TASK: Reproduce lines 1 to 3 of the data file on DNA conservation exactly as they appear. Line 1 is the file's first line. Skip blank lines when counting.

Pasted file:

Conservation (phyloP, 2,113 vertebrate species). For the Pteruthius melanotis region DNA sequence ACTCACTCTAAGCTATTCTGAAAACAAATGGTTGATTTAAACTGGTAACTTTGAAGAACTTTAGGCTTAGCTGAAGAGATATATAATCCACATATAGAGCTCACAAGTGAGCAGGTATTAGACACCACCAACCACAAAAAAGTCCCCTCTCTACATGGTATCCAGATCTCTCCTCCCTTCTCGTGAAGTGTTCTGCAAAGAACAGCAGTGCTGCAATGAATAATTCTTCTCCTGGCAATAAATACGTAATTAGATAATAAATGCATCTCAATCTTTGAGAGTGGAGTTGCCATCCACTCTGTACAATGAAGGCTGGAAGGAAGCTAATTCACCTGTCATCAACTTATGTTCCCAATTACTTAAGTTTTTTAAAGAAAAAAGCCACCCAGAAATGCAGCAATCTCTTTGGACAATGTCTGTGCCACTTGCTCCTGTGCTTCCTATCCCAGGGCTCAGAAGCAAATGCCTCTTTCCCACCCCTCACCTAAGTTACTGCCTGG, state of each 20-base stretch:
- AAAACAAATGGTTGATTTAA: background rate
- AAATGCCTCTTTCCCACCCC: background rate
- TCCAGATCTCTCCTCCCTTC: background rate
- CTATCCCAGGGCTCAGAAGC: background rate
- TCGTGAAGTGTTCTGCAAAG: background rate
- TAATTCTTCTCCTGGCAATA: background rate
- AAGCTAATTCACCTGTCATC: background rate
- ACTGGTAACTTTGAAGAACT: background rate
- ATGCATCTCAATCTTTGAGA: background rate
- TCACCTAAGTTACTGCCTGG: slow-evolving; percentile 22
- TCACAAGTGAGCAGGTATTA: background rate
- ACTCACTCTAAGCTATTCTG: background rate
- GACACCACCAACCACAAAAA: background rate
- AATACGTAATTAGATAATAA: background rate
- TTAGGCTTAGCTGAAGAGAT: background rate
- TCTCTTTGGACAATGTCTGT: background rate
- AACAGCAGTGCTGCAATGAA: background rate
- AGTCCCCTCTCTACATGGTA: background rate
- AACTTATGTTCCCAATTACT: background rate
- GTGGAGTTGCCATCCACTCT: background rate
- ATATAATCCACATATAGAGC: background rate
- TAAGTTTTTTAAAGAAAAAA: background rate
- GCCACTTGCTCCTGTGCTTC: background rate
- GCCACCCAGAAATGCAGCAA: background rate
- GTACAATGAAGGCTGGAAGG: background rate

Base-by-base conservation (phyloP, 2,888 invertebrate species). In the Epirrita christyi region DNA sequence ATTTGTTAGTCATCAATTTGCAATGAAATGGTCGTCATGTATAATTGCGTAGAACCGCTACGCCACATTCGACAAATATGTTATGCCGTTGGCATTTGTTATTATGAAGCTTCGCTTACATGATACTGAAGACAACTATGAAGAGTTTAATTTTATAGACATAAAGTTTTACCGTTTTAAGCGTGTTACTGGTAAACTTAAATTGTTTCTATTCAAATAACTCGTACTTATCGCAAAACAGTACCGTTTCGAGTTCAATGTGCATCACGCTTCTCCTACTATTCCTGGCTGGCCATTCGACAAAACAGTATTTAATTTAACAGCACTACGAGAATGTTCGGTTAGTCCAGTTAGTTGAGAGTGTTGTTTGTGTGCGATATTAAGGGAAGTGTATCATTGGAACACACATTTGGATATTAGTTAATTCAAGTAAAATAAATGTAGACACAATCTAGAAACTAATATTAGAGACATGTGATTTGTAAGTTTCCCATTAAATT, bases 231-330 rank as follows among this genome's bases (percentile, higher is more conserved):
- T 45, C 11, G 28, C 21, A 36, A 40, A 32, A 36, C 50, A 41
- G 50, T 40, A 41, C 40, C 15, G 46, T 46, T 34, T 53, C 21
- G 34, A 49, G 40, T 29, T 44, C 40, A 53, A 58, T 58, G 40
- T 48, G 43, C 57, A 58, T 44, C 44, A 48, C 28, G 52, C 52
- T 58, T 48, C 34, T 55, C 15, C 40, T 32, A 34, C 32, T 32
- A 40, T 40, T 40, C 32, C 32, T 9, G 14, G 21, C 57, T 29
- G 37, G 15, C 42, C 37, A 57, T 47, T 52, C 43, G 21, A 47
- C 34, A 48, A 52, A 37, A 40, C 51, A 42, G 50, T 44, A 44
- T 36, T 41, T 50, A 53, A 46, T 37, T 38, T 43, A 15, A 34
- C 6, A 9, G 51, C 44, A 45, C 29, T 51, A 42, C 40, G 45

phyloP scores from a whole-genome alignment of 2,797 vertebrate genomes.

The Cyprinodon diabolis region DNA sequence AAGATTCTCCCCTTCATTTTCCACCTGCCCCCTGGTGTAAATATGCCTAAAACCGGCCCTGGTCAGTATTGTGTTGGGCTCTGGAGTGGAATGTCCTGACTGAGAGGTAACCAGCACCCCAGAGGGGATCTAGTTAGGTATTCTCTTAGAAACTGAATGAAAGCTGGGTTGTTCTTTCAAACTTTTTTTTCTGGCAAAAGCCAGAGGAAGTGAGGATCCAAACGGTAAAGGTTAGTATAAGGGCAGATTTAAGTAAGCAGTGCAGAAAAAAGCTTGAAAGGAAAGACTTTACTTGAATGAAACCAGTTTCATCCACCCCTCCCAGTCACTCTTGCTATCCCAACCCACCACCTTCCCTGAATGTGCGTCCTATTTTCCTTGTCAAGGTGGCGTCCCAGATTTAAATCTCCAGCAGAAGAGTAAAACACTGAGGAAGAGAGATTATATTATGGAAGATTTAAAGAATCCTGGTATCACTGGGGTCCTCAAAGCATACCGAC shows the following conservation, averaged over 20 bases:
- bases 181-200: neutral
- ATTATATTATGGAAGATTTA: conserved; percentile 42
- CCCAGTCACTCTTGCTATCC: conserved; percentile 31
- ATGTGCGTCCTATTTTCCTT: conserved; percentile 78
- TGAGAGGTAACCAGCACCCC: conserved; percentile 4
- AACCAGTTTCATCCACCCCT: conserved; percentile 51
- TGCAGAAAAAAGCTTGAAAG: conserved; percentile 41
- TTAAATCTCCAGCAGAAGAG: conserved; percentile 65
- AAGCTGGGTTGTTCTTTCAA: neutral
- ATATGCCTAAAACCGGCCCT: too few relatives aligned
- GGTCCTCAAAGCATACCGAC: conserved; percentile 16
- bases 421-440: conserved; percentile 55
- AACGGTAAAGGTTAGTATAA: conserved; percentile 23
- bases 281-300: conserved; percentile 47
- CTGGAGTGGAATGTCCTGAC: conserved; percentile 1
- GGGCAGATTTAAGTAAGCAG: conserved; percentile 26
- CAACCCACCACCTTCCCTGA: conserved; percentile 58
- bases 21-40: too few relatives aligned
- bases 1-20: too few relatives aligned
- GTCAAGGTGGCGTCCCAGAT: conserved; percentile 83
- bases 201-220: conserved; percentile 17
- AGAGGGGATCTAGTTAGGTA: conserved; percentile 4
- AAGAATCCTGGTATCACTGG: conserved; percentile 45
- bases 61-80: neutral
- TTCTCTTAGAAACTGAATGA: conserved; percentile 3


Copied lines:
Conservation (phyloP, 2,113 vertebrate species). For the Pteruthius melanotis region DNA sequence ACTCACTCTAAGCTATTCTGAAAACAAATGGTTGATTTAAACTGGTAACTTTGAAGAACTTTAGGCTTAGCTGAAGAGATATATAATCCACATATAGAGCTCACAAGTGAGCAGGTATTAGACACCACCAACCACAAAAAAGTCCCCTCTCTACATGGTATCCAGATCTCTCCTCCCTTCTCGTGAAGTGTTCTGCAAAGAACAGCAGTGCTGCAATGAATAATTCTTCTCCTGGCAATAAATACGTAATTAGATAATAAATGCATCTCAATCTTTGAGAGTGGAGTTGCCATCCACTCTGTACAATGAAGGCTGGAAGGAAGCTAATTCACCTGTCATCAACTTATGTTCCCAATTACTTAAGTTTTTTAAAGAAAAAAGCCACCCAGAAATGCAGCAATCTCTTTGGACAATGTCTGTGCCACTTGCTCCTGTGCTTCCTATCCCAGGGCTCAGAAGCAAATGCCTCTTTCCCACCCCTCACCTAAGTTACTGCCTGG, state of each 20-base stretch:
- AAAACAAATGGTTGATTTAA: background rate
- AAATGCCTCTTTCCCACCCC: background rate